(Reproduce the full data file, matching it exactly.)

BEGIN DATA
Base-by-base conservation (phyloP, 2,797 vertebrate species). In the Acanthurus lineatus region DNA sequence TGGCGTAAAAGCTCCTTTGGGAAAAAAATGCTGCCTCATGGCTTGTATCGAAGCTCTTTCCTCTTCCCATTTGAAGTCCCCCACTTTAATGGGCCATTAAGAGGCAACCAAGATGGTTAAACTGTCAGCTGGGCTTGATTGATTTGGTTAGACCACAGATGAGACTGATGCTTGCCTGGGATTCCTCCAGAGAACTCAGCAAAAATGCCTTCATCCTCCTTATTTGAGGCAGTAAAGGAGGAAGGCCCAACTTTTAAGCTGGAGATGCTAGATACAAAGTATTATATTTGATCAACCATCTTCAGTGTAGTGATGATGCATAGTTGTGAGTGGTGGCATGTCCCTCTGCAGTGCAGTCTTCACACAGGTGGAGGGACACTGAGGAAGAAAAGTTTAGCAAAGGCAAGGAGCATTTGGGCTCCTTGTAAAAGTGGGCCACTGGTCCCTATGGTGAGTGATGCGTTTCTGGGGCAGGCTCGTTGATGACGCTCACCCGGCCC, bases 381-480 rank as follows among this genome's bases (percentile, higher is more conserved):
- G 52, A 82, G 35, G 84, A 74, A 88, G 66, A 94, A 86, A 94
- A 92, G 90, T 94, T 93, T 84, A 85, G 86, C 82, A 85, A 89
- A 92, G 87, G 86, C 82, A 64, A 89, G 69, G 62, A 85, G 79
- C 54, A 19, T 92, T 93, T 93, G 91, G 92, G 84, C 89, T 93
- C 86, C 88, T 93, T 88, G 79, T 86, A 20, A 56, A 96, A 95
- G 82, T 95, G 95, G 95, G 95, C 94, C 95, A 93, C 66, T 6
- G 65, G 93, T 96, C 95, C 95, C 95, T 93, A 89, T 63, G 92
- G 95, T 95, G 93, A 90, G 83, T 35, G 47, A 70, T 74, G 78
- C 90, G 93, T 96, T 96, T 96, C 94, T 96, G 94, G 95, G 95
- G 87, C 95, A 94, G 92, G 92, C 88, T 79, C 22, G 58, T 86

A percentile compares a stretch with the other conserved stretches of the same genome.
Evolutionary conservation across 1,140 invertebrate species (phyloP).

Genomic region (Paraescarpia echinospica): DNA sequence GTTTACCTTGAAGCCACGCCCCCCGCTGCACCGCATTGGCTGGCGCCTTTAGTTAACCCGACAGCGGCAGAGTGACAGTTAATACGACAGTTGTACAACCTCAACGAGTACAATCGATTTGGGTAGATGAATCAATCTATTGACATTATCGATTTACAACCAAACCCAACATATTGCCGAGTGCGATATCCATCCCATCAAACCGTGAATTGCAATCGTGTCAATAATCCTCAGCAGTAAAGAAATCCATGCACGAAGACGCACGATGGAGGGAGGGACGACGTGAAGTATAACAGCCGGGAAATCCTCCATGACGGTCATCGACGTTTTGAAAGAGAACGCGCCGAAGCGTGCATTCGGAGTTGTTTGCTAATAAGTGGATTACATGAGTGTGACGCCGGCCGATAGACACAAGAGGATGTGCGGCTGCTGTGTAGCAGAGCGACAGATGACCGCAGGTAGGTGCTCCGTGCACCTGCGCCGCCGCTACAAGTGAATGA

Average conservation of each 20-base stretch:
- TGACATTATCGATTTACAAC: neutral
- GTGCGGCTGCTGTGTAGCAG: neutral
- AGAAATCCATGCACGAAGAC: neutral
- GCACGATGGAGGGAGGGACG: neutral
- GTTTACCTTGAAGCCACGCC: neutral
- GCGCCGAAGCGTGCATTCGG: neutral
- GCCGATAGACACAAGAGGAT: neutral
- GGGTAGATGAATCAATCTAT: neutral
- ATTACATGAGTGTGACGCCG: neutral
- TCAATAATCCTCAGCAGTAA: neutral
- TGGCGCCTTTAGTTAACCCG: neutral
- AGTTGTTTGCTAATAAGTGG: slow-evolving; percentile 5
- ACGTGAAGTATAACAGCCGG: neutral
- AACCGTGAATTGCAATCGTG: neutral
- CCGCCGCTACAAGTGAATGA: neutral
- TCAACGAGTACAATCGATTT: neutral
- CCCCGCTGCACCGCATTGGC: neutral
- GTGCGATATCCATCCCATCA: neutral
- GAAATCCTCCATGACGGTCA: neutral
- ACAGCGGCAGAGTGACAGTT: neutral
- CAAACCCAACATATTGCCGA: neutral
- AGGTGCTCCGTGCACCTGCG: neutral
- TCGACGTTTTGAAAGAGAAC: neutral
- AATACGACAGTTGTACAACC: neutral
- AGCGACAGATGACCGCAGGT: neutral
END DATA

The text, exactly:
Base-by-base conservation (phyloP, 2,797 vertebrate species). In the Acanthurus lineatus region DNA sequence TGGCGTAAAAGCTCCTTTGGGAAAAAAATGCTGCCTCATGGCTTGTATCGAAGCTCTTTCCTCTTCCCATTTGAAGTCCCCCACTTTAATGGGCCATTAAGAGGCAACCAAGATGGTTAAACTGTCAGCTGGGCTTGATTGATTTGGTTAGACCACAGATGAGACTGATGCTTGCCTGGGATTCCTCCAGAGAACTCAGCAAAAATGCCTTCATCCTCCTTATTTGAGGCAGTAAAGGAGGAAGGCCCAACTTTTAAGCTGGAGATGCTAGATACAAAGTATTATATTTGATCAACCATCTTCAGTGTAGTGATGATGCATAGTTGTGAGTGGTGGCATGTCCCTCTGCAGTGCAGTCTTCACACAGGTGGAGGGACACTGAGGAAGAAAAGTTTAGCAAAGGCAAGGAGCATTTGGGCTCCTTGTAAAAGTGGGCCACTGGTCCCTATGGTGAGTGATGCGTTTCTGGGGCAGGCTCGTTGATGACGCTCACCCGGCCC, bases 381-480 rank as follows among this genome's bases (percentile, higher is more conserved):
- G 52, A 82, G 35, G 84, A 74, A 88, G 66, A 94, A 86, A 94
- A 92, G 90, T 94, T 93, T 84, A 85, G 86, C 82, A 85, A 89
- A 92, G 87, G 86, C 82, A 64, A 89, G 69, G 62, A 85, G 79
- C 54, A 19, T 92, T 93, T 93, G 91, G 92, G 84, C 89, T 93
- C 86, C 88, T 93, T 88, G 79, T 86, A 20, A 56, A 96, A 95
- G 82, T 95, G 95, G 95, G 95, C 94, C 95, A 93, C 66, T 6
- G 65, G 93, T 96, C 95, C 95, C 95, T 93, A 89, T 63, G 92
- G 95, T 95, G 93, A 90, G 83, T 35, G 47, A 70, T 74, G 78
- C 90, G 93, T 96, T 96, T 96, C 94, T 96, G 94, G 95, G 95
- G 87, C 95, A 94, G 92, G 92, C 88, T 79, C 22, G 58, T 86

A percentile compares a stretch with the other conserved stretches of the same genome.
Evolutionary conservation across 1,140 invertebrate species (phyloP).

Genomic region (Paraescarpia echinospica): DNA sequence GTTTACCTTGAAGCCACGCCCCCCGCTGCACCGCATTGGCTGGCGCCTTTAGTTAACCCGACAGCGGCAGAGTGACAGTTAATACGACAGTTGTACAACCTCAACGAGTACAATCGATTTGGGTAGATGAATCAATCTATTGACATTATCGATTTACAACCAAACCCAACATATTGCCGAGTGCGATATCCATCCCATCAAACCGTGAATTGCAATCGTGTCAATAATCCTCAGCAGTAAAGAAATCCATGCACGAAGACGCACGATGGAGGGAGGGACGACGTGAAGTATAACAGCCGGGAAATCCTCCATGACGGTCATCGACGTTTTGAAAGAGAACGCGCCGAAGCGTGCATTCGGAGTTGTTTGCTAATAAGTGGATTACATGAGTGTGACGCCGGCCGATAGACACAAGAGGATGTGCGGCTGCTGTGTAGCAGAGCGACAGATGACCGCAGGTAGGTGCTCCGTGCACCTGCGCCGCCGCTACAAGTGAATGA

Average conservation of each 20-base stretch:
- TGACATTATCGATTTACAAC: neutral
- GTGCGGCTGCTGTGTAGCAG: neutral
- AGAAATCCATGCACGAAGAC: neutral
- GCACGATGGAGGGAGGGACG: neutral
- GTTTACCTTGAAGCCACGCC: neutral
- GCGCCGAAGCGTGCATTCGG: neutral
- GCCGATAGACACAAGAGGAT: neutral
- GGGTAGATGAATCAATCTAT: neutral
- ATTACATGAGTGTGACGCCG: neutral
- TCAATAATCCTCAGCAGTAA: neutral
- TGGCGCCTTTAGTTAACCCG: neutral
- AGTTGTTTGCTAATAAGTGG: slow-evolving; percentile 5
- ACGTGAAGTATAACAGCCGG: neutral
- AACCGTGAATTGCAATCGTG: neutral
- CCGCCGCTACAAGTGAATGA: neutral
- TCAACGAGTACAATCGATTT: neutral
- CCCCGCTGCACCGCATTGGC: neutral
- GTGCGATATCCATCCCATCA: neutral
- GAAATCCTCCATGACGGTCA: neutral
- ACAGCGGCAGAGTGACAGTT: neutral
- CAAACCCAACATATTGCCGA: neutral
- AGGTGCTCCGTGCACCTGCG: neutral
- TCGACGTTTTGAAAGAGAAC: neutral
- AATACGACAGTTGTACAACC: neutral
- AGCGACAGATGACCGCAGGT: neutral